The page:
The last week has seen huge climate change protests around the world. To tackle the causes of climate change requires system-wide change in our most polluting industries. According to Nature, the global food system accounts for up to one-third of human-caused greenhouse gas emissions. The food system needs reinventing, and that is what we are trying to do through a new three-pronged initiative which we hope will provide a model for others.
The Cambridge Food Hub, which started trading this month, involves redesigning the system to reduce food-related emissions, while tackling food waste and food poverty. Its aim is to create a new food system by providing food businesses with the digital and physical infrastructure they need to trade directly and the flexibility to ensure that no food that enters the system winds up wasted.
The Food Hub consists of an online trading platform that allows local food businesses to trade directly with one another; a fleet of electric delivery vehicles to deliver the goods; and incubation for food start-ups that provides access to low-cost commercial kitchens and local produce traded through the Food Hub.
The individual components of the Food Hub are already in existence. Cambridge Food Hub’s technology partner, the Open Food Network, is an open-source software platform that digitally connects food sellers and buyers. There are environmentally friendly delivery companies, such as the Cambridge Organic Food Company, that bring customers local sustainable produce. And incubator kitchens, which provide affordable commercial kitchen space to start-ups, are established in the US and expanding in the UK, with Mission Kitchen set to open in London. What sets Cambridge Food Hub apart, however, is that it brings these three streams together into one food ecosystem, creating a system where the whole is greater than the sum of its parts.
Building a local food ecosystem addresses three critical failures in the current food system. First, it provides connections between growers and a variety of buyers with different levels of flexibility in their demand to help prevent systematic food waste. For example, last year a local grower was producing lettuce for a supermarket chain. The supermarket overestimated their need by 100,000 heads of lettuce. The local grower did not have a buyer for the unwanted inventory, and without a buyer, couldn’t afford the costs of harvesting; the 100,000 heads of lettuce were left to rot in the field.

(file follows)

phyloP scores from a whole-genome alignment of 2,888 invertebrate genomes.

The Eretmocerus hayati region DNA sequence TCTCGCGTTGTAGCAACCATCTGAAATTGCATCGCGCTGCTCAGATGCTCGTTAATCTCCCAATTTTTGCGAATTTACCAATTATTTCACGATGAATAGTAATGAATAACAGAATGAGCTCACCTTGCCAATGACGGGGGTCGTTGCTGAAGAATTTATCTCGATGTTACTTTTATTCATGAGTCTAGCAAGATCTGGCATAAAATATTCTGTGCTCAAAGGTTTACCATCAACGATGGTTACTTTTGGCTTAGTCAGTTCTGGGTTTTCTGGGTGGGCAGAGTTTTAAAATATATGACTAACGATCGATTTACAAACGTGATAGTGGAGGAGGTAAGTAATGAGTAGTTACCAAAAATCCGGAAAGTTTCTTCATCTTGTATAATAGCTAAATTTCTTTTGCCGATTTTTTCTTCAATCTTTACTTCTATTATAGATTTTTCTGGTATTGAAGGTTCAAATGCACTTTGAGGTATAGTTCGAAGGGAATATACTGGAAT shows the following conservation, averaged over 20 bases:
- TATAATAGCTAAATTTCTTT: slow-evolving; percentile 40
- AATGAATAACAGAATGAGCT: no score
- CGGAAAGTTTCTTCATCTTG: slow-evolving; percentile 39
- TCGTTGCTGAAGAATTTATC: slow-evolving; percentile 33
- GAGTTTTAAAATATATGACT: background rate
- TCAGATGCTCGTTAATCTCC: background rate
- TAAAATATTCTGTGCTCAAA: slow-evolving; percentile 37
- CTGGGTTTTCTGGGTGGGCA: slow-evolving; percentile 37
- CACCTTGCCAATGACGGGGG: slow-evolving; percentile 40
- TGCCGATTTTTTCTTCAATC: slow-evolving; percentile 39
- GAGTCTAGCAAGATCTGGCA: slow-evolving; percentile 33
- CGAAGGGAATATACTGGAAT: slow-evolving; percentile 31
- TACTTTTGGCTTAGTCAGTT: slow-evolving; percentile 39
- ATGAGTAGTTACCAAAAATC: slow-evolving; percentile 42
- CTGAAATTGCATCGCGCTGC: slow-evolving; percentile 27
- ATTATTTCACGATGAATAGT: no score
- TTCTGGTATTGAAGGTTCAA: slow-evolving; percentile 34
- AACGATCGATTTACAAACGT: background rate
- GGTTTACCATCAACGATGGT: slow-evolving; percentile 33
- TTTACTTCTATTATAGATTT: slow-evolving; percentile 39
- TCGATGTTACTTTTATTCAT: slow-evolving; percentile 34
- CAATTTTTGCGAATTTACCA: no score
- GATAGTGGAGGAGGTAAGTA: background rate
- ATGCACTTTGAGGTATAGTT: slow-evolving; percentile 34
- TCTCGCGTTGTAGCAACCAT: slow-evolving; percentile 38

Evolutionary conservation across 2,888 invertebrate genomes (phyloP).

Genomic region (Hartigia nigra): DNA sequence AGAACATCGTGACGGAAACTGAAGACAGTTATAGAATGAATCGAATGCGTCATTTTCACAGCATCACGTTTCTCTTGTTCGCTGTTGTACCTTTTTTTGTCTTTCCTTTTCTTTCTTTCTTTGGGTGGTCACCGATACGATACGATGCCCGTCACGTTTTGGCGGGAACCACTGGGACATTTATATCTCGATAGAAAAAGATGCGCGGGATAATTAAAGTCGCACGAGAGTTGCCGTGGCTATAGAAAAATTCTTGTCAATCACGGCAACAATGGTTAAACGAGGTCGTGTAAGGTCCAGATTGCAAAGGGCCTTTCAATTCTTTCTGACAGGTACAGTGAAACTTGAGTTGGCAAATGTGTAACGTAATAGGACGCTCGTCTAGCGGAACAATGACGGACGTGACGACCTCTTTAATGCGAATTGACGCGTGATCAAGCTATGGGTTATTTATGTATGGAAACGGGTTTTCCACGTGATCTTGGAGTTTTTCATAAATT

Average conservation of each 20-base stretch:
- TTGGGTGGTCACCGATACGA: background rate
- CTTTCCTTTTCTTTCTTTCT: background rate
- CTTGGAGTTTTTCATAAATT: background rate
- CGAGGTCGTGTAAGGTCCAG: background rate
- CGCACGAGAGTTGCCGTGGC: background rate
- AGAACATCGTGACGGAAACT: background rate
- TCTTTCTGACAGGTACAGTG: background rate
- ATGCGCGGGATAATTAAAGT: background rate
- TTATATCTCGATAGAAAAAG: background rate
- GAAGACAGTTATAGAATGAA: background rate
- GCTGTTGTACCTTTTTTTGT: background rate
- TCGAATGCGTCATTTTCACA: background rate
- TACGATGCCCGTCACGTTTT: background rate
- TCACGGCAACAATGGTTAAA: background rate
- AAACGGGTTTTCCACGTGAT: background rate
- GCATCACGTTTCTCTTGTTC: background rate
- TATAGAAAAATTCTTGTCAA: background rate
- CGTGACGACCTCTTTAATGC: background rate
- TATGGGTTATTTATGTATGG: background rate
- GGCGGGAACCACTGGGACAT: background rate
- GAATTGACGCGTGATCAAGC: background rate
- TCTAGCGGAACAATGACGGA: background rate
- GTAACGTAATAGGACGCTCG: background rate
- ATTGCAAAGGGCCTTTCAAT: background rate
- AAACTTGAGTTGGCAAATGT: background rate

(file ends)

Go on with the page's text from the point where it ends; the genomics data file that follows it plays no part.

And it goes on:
Unfortunately, this story is not unique – waste is a regular feature of the current food system. The Food Hub, however, provides a release valve for that kind of extra inventory. It can be sold at a reduced price to parts of the local ecosystem that have less stringent inventory requirements, like the start-ups in the incubator kitchens, or local soup kitchens. This slashes food waste, ensuring that all the food entering the system finds good use.
This ability to offer fresh local food at reduced prices represents a fix to a second critical failure in today’s food system: healthy, sustainably grown food can often be more expensive than unhealthy food that’s bad for the environment. By guaranteeing local growers a market for their extra inventory and providing the necessary distribution services, the Food Hub ensures that healthy, local food is available to people across a variety of income levels. This helps address health inequality and food poverty.
*Amarynth Sichel  did an MPhil in Planning, Growth, and Regeneration and is currently a Research Assistant in the Department of Land Economy where she works on the project, "Future Cities in the Making – Overcoming barriers to information modelling in socially responsible cities", funded by the Centre for Digital Built Britain. She is part of the Cambridge Food Hub team. Picture supplied by Cambridge Food Hub.
- United States
- 2017 MPhil Planning, Growth, and Regeneration
- Clare College
Amarynth is a researcher at the University of Cambridge, focused on the future of cities. Her experience spans the public and private sectors, and includes consulting in government relations and public policy in the US, and work for Seoul Metropolitan Government in South Korea as a Luce Scholar. Amarynth’s focus areas include sustainable city systems, affordable housing, and systemic inequality. Amarynth has an MPhil in Planning Growth and Regeneration from Cambridge University where she was a Gates Scholar and graduated with merit, and a BA, summa cum laude, from Barnard College, Columbia University.